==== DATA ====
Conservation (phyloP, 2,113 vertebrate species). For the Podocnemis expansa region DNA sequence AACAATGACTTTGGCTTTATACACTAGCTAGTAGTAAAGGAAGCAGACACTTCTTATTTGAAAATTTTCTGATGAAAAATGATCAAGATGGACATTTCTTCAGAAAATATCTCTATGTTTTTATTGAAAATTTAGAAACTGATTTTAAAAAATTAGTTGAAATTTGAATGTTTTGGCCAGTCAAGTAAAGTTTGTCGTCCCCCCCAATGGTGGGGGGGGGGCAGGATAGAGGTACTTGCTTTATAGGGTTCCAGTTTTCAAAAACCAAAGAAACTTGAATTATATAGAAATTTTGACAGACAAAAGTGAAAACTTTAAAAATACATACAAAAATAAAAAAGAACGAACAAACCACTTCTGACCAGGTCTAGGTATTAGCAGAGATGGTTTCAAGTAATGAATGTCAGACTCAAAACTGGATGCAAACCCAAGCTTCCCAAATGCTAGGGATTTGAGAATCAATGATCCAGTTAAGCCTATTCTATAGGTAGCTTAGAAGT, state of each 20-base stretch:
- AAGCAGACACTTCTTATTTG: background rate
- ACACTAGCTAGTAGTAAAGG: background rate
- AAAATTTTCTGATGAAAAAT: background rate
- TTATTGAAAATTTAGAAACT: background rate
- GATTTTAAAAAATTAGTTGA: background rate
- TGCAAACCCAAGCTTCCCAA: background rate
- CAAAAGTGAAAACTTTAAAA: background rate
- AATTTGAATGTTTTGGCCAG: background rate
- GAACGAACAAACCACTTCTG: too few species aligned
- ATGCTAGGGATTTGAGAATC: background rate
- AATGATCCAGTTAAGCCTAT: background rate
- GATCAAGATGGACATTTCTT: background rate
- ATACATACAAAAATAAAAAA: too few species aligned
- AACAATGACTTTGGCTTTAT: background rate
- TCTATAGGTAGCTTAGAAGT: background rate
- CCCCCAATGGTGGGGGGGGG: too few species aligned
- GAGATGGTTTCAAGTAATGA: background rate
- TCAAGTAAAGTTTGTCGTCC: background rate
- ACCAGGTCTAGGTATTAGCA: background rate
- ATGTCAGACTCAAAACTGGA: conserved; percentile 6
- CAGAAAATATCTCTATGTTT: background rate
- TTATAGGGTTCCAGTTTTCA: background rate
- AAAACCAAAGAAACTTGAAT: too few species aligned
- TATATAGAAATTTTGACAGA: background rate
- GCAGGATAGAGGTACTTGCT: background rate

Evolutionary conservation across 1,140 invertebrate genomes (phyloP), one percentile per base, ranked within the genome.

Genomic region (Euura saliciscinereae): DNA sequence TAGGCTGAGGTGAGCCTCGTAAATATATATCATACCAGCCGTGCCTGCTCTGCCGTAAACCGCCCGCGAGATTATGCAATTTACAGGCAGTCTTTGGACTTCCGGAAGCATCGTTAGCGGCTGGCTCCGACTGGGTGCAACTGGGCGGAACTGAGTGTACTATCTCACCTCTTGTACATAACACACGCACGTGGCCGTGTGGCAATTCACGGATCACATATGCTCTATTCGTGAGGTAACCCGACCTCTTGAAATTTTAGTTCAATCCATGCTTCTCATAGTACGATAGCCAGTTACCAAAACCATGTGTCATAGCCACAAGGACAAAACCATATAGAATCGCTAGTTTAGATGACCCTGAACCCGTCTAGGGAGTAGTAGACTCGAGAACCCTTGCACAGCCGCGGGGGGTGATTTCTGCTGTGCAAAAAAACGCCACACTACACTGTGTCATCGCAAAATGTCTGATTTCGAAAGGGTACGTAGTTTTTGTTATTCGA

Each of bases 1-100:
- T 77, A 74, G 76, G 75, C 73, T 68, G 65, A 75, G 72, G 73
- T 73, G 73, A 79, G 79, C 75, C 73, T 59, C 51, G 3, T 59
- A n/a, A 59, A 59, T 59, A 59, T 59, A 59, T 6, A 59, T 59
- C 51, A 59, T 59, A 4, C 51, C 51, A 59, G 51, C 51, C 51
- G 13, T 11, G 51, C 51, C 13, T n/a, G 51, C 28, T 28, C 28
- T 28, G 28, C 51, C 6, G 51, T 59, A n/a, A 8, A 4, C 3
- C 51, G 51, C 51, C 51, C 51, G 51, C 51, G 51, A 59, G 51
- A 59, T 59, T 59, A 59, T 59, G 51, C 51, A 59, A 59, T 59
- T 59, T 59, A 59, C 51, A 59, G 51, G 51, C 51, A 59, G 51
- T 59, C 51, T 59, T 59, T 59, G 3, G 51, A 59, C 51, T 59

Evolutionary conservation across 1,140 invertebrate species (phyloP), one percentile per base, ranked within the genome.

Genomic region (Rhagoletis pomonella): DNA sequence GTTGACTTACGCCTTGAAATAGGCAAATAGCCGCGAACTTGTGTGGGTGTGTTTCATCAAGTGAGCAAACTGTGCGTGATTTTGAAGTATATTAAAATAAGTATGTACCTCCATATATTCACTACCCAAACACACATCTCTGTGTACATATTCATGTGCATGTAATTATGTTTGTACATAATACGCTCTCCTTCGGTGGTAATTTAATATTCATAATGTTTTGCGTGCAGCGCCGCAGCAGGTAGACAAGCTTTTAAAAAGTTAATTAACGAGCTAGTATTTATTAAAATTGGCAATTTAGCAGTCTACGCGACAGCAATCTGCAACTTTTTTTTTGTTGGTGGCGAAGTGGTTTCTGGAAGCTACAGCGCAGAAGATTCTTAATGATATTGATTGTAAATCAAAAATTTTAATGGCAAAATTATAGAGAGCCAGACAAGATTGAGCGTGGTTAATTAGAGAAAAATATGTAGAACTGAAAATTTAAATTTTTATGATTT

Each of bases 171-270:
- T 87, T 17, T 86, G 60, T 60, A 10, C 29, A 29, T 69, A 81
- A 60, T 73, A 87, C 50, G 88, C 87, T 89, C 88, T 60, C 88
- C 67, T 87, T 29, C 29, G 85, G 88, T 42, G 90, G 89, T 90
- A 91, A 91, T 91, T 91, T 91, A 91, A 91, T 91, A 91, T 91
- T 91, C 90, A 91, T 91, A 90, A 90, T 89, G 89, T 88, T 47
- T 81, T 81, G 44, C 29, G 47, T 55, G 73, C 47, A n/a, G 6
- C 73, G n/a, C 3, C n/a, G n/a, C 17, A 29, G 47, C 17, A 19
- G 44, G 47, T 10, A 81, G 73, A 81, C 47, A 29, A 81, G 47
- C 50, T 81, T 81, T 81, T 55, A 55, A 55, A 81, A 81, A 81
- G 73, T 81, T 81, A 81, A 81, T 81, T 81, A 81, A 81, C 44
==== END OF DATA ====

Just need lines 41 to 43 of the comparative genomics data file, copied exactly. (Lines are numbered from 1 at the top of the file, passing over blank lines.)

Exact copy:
Genomic region (Rhagoletis pomonella): DNA sequence GTTGACTTACGCCTTGAAATAGGCAAATAGCCGCGAACTTGTGTGGGTGTGTTTCATCAAGTGAGCAAACTGTGCGTGATTTTGAAGTATATTAAAATAAGTATGTACCTCCATATATTCACTACCCAAACACACATCTCTGTGTACATATTCATGTGCATGTAATTATGTTTGTACATAATACGCTCTCCTTCGGTGGTAATTTAATATTCATAATGTTTTGCGTGCAGCGCCGCAGCAGGTAGACAAGCTTTTAAAAAGTTAATTAACGAGCTAGTATTTATTAAAATTGGCAATTTAGCAGTCTACGCGACAGCAATCTGCAACTTTTTTTTTGTTGGTGGCGAAGTGGTTTCTGGAAGCTACAGCGCAGAAGATTCTTAATGATATTGATTGTAAATCAAAAATTTTAATGGCAAAATTATAGAGAGCCAGACAAGATTGAGCGTGGTTAATTAGAGAAAAATATGTAGAACTGAAAATTTAAATTTTTATGATTT

Each of bases 171-270:
- T 87, T 17, T 86, G 60, T 60, A 10, C 29, A 29, T 69, A 81